Against a background of bare mountains, the monumental and solitary figure of Parsifal stands out. This character is taken from an opera in three acts by Wagner, composed in 1882 and inspired by the legend of the Holy Grail.
Redon had already portrayed Parsifal in a lithograph from 1891-1892. But here, stripped of his helmet and lance, the warrior has been transformed into a magus, haunted by an inner dream. The sombre range of colours, predominantly violet and black, enhances the tragic atmosphere of the work.
We know that Redon, a musician himself, was interested in Wagner's theories for achieving a synthesis of music, poetry, theatre and dance in his operas. The painter had collaborated on the Wagnerian Review with his lithograph Brunnehilde and in 1895 took part in the performances of Tannhaüser in Paris and Lohengrin in London. However, feeling the same wariness as Mallarmé towards Wagnerian theories of ‘Total Art Work', Redon restricted himself to drawing on Wagner's operas for a wide range of subjects.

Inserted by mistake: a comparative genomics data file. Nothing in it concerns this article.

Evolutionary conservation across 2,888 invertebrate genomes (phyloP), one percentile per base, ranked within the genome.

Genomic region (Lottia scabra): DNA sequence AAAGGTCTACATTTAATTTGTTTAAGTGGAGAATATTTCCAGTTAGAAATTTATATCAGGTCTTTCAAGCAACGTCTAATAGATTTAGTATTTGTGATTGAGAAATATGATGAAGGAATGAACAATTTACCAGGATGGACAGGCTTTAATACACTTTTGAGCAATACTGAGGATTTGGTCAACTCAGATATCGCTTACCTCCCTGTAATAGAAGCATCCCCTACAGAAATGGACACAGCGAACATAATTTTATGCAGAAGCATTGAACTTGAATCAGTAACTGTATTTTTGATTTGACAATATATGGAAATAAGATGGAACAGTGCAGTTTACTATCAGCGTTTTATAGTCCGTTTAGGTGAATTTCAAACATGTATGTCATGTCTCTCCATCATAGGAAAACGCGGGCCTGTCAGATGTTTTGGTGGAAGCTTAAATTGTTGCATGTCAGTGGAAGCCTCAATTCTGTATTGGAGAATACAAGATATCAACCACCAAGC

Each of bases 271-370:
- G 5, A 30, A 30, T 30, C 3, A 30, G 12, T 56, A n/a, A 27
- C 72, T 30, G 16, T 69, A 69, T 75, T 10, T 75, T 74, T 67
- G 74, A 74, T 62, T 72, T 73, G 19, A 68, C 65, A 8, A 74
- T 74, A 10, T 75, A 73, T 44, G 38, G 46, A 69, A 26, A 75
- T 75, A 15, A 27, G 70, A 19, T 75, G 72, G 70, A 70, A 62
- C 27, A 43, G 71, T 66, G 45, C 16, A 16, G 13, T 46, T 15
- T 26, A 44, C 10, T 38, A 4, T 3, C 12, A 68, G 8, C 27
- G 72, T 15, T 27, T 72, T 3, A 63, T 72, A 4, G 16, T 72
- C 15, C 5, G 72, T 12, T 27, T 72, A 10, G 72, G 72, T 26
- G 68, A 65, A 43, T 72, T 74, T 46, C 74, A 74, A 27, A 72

Through its internal tension and its predominantly sombre colours, this pastel, created in 1912, recalls the melancholic atmosphere already found at times in his work at the time he produced the Noirs. The rocky shapes in the foreground are reminiscent of the early etchings by Redon, influenced by Rodolphe Bresdin (1822-1885). Thus, Parsifal is one example of the artist returning to an earlier inspiration, references to which can be found in his diary: "Oh my soul of former times, distant spirit, you came back to me tonight in the shadows… my nocturnal friend who returns, then leaves, and who I thought had disappeared forever, what brings you back, and at this time? I do not know."